Two political insiders who've helped others get elected but never won elections themselves are squaring off in a Democratic showdown for Hamburg supervisor.
One ran for supervisor in 2009 and lost, and hopes to follow in his father's footsteps as supervisor, and the other had an unsuccessful run for state Supreme Court judge.
And in a twist this year for Hamburg, there's no Republican running for supervisor, since Supervisor Steven Walters decided not to seek reelection.
Both candidates, Jim Shaw, 70, and Dennis Gaughan, 62, are attorneys and registered Democrats. Shaw has the Democratic endorsement and Gaughan was endorsed by the Republicans and is challenging Shaw in the Democratic primary.
Shaw, who will be the candidate on the Working Families and Women's Equality lines, said he's got time to spend on the job since he and his brother sold their shares in their law practice to younger lawyers in the firm.
Gaughan has been a Democrat for 25 years, but did serve at one time as Republican town chairman. He said that while he will take a few private legal cases, he would be a full-time supervisor.
Gaughan has the Independence and Reform parties lines, and also is running in the Conservative primary against Amy McKnight, director of activities at Autumnview Health Care Facility, where she has worked for 29 years. She also is a former part-time seasonal worker for the town at Woodlawn Beach State Park.
"I have nothing against Dennis Gaughan," said McKnight, a registered Conservative, " but he's a Democrat."
No matter who wins the primaries Sept. 12, Shaw and Gaughan will meet again in November.
Democrats have the enrollment edge over Republicans in Hamburg, 42 to 29 percent, but that did not stop Republican Walters from winning election as supervisor for three terms.
And now both politicians seem to be stepping back from politics.
Gaughan said political labels do not matter.
Shaw, who is a past chairman of the town Democratic Party and has served as the municipal attorney for various boards, including the Blasdell Village Board, said he would like to de-emphasize politics on the Town Board.
"Certain things about the conduct of the Town Board offended me," he said, citing secrecy, violation of the Open Meetings Law and "constant" bickering. "Maybe I can bring some common sense and integrity."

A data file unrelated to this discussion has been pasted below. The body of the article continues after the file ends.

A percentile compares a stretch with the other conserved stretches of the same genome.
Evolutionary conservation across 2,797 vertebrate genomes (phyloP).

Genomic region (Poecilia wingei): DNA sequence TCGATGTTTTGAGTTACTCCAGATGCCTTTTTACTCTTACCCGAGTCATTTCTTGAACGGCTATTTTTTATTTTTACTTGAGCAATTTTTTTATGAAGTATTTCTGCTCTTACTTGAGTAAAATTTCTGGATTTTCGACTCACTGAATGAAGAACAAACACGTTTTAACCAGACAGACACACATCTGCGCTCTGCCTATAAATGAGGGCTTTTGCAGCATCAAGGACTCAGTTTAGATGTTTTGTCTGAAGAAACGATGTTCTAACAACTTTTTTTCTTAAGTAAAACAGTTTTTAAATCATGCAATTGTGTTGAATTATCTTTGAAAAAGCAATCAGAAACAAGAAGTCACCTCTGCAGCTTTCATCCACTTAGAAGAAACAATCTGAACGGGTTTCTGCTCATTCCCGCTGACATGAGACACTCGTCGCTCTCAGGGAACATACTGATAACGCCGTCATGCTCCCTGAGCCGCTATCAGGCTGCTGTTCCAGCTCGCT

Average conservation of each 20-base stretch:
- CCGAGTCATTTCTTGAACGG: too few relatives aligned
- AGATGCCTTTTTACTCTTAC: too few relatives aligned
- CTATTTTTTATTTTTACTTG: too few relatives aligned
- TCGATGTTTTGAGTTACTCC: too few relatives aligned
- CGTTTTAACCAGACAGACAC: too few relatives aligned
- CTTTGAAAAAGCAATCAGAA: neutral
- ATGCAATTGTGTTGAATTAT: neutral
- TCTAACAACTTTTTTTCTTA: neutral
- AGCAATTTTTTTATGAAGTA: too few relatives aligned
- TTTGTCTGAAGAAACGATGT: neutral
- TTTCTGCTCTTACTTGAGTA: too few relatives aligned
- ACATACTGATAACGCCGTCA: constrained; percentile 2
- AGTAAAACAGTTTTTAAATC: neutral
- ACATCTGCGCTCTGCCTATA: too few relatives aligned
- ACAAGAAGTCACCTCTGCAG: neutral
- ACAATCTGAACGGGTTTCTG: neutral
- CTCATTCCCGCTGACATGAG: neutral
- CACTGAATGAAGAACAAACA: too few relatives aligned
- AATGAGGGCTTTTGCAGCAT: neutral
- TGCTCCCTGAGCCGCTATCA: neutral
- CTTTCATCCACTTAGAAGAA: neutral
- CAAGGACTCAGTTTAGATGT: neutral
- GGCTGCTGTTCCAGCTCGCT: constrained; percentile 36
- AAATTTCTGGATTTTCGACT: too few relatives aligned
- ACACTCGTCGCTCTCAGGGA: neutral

Gaughan caught the politics bug early. His uncle Vince supported presidents Harry Truman and John F. Kennedy, and his father Charles, a Republican, was supervisor during the town's sesquicentennial in 1962.
It was Gaughan's cousin, Kevin, who led the charge to downsize the Town Board from five to three members. Dennis Gaughan hopes to lead the new board that will be returned to five members Jan. 1.
Gaughan is no stranger to political controversy. He was a principal figure in 1995's local "ballgate," where he was one of those selecting balls for the primary ballot spot for several races. It was alleged that the No. 1 ball was discernible to the touch, and that allowed Gaughan to pick the top spot for several Democratic candidates. He has always denied the allegations.
One local issue the candidates seem to agree on is seeking an alternative to the town's proposed public/private partnership for a $30 million sports center with two ice rinks with Sportstar of Toronto, Ontario. The current Town Board has taken a step back from the Sportstar project, and has not yet approved it. Shaw said he would like to give the private Kaleta Group a chance in the next year to put its private sports facility plan together rather than get in a long-term contract with Sportstar. Gaughan also endorsed the Kaleta project, and said he'd like to see some incentives for the developer.
"I want to see a shovel on the ground shortly," Gaughan said.
Shaw has called for a series of debates between him and Gaughan before the primary and general elections, and is waiting for Gaughan's reply. Gaughan said he looks forward to the annual League of Women Voters forum that traditionally is held in October, and that he is addressing voters issues as he campaigns door to door.
Gaughan said he would like to model the town's improvement on the Village of Hamburg, which revitalized its Main Street. He also endorses term limits for the supervisor and Town Board members.
"Property taxes are much too high. That hinders our ability to promote better quality of life services for people," Gaughan said.
Shaw said Hamburg taxpayers should not foot the bill for Woodlawn Beach State Park, a regional asset, and Gaughan said the town needs more state assistance at the park. McKnight also said Woodlawn Beach is a great asset, and she thinks the town can find grants to help support operations there.
McKnight said she supports a new pool at the senior center, and also believes the town should be able to win some grants to help pay for it.
McKnight said she knows she's an underdog, but hopes people give her a fair shot. About 4 percent of Hamburg's voters are registered as Conservative.
"People need to stand up for the little people," she said. "I just want to hold people accountable."